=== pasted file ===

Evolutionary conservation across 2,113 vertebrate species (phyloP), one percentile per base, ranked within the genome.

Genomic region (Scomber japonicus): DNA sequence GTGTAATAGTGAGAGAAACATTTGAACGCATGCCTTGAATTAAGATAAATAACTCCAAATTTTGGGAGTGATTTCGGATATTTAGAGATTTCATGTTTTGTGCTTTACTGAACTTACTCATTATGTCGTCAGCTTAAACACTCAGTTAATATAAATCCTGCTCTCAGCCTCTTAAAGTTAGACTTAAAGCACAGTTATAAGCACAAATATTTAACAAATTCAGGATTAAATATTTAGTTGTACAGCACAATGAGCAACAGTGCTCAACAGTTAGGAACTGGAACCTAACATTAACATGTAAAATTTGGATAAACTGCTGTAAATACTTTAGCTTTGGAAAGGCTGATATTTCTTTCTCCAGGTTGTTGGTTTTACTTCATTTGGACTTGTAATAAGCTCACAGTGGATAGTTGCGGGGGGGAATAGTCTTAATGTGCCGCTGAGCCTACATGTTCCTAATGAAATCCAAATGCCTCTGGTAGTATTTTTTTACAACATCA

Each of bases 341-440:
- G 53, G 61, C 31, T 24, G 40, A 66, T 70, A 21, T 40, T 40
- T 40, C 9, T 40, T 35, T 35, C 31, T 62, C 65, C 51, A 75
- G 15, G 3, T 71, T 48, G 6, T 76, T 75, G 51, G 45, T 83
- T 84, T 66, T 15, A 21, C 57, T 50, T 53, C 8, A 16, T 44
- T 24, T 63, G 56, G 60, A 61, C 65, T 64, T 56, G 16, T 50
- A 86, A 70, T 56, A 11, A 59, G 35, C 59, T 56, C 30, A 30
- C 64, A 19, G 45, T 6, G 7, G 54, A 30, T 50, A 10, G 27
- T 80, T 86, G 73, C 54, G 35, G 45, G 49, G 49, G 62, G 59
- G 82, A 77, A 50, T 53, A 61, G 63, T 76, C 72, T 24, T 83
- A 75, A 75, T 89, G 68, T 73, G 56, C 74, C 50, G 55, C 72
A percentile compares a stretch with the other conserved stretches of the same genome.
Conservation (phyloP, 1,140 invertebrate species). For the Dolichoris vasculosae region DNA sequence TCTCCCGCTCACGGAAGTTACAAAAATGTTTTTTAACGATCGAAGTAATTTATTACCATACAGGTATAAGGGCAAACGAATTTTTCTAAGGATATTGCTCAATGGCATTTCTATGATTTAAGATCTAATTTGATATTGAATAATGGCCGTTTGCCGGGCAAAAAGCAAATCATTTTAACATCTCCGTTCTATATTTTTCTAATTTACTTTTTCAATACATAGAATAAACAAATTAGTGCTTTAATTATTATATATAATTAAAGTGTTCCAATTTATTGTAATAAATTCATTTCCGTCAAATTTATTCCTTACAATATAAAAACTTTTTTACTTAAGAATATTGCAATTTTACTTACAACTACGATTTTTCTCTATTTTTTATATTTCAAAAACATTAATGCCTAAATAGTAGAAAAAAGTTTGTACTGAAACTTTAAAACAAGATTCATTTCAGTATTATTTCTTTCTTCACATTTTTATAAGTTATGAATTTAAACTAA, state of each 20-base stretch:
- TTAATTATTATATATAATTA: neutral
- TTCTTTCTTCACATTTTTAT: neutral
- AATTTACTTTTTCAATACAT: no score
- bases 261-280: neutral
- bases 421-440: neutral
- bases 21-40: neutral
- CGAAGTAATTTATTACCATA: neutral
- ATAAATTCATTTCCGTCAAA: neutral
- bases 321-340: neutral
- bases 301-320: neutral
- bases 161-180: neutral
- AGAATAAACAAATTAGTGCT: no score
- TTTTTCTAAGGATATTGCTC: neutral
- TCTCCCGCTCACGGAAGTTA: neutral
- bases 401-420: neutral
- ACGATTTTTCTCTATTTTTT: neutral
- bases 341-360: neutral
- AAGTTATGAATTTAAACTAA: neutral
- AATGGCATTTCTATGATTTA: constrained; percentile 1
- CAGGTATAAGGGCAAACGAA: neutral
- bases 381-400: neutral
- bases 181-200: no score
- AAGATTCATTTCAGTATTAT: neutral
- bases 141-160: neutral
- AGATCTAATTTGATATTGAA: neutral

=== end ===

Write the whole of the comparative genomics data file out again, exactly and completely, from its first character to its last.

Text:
Evolutionary conservation across 2,113 vertebrate species (phyloP), one percentile per base, ranked within the genome.

Genomic region (Scomber japonicus): DNA sequence GTGTAATAGTGAGAGAAACATTTGAACGCATGCCTTGAATTAAGATAAATAACTCCAAATTTTGGGAGTGATTTCGGATATTTAGAGATTTCATGTTTTGTGCTTTACTGAACTTACTCATTATGTCGTCAGCTTAAACACTCAGTTAATATAAATCCTGCTCTCAGCCTCTTAAAGTTAGACTTAAAGCACAGTTATAAGCACAAATATTTAACAAATTCAGGATTAAATATTTAGTTGTACAGCACAATGAGCAACAGTGCTCAACAGTTAGGAACTGGAACCTAACATTAACATGTAAAATTTGGATAAACTGCTGTAAATACTTTAGCTTTGGAAAGGCTGATATTTCTTTCTCCAGGTTGTTGGTTTTACTTCATTTGGACTTGTAATAAGCTCACAGTGGATAGTTGCGGGGGGGAATAGTCTTAATGTGCCGCTGAGCCTACATGTTCCTAATGAAATCCAAATGCCTCTGGTAGTATTTTTTTACAACATCA

Each of bases 341-440:
- G 53, G 61, C 31, T 24, G 40, A 66, T 70, A 21, T 40, T 40
- T 40, C 9, T 40, T 35, T 35, C 31, T 62, C 65, C 51, A 75
- G 15, G 3, T 71, T 48, G 6, T 76, T 75, G 51, G 45, T 83
- T 84, T 66, T 15, A 21, C 57, T 50, T 53, C 8, A 16, T 44
- T 24, T 63, G 56, G 60, A 61, C 65, T 64, T 56, G 16, T 50
- A 86, A 70, T 56, A 11, A 59, G 35, C 59, T 56, C 30, A 30
- C 64, A 19, G 45, T 6, G 7, G 54, A 30, T 50, A 10, G 27
- T 80, T 86, G 73, C 54, G 35, G 45, G 49, G 49, G 62, G 59
- G 82, A 77, A 50, T 53, A 61, G 63, T 76, C 72, T 24, T 83
- A 75, A 75, T 89, G 68, T 73, G 56, C 74, C 50, G 55, C 72
A percentile compares a stretch with the other conserved stretches of the same genome.
Conservation (phyloP, 1,140 invertebrate species). For the Dolichoris vasculosae region DNA sequence TCTCCCGCTCACGGAAGTTACAAAAATGTTTTTTAACGATCGAAGTAATTTATTACCATACAGGTATAAGGGCAAACGAATTTTTCTAAGGATATTGCTCAATGGCATTTCTATGATTTAAGATCTAATTTGATATTGAATAATGGCCGTTTGCCGGGCAAAAAGCAAATCATTTTAACATCTCCGTTCTATATTTTTCTAATTTACTTTTTCAATACATAGAATAAACAAATTAGTGCTTTAATTATTATATATAATTAAAGTGTTCCAATTTATTGTAATAAATTCATTTCCGTCAAATTTATTCCTTACAATATAAAAACTTTTTTACTTAAGAATATTGCAATTTTACTTACAACTACGATTTTTCTCTATTTTTTATATTTCAAAAACATTAATGCCTAAATAGTAGAAAAAAGTTTGTACTGAAACTTTAAAACAAGATTCATTTCAGTATTATTTCTTTCTTCACATTTTTATAAGTTATGAATTTAAACTAA, state of each 20-base stretch:
- TTAATTATTATATATAATTA: neutral
- TTCTTTCTTCACATTTTTAT: neutral
- AATTTACTTTTTCAATACAT: no score
- bases 261-280: neutral
- bases 421-440: neutral
- bases 21-40: neutral
- CGAAGTAATTTATTACCATA: neutral
- ATAAATTCATTTCCGTCAAA: neutral
- bases 321-340: neutral
- bases 301-320: neutral
- bases 161-180: neutral
- AGAATAAACAAATTAGTGCT: no score
- TTTTTCTAAGGATATTGCTC: neutral
- TCTCCCGCTCACGGAAGTTA: neutral
- bases 401-420: neutral
- ACGATTTTTCTCTATTTTTT: neutral
- bases 341-360: neutral
- AAGTTATGAATTTAAACTAA: neutral
- AATGGCATTTCTATGATTTA: constrained; percentile 1
- CAGGTATAAGGGCAAACGAA: neutral
- bases 381-400: neutral
- bases 181-200: no score
- AAGATTCATTTCAGTATTAT: neutral
- bases 141-160: neutral
- AGATCTAATTTGATATTGAA: neutral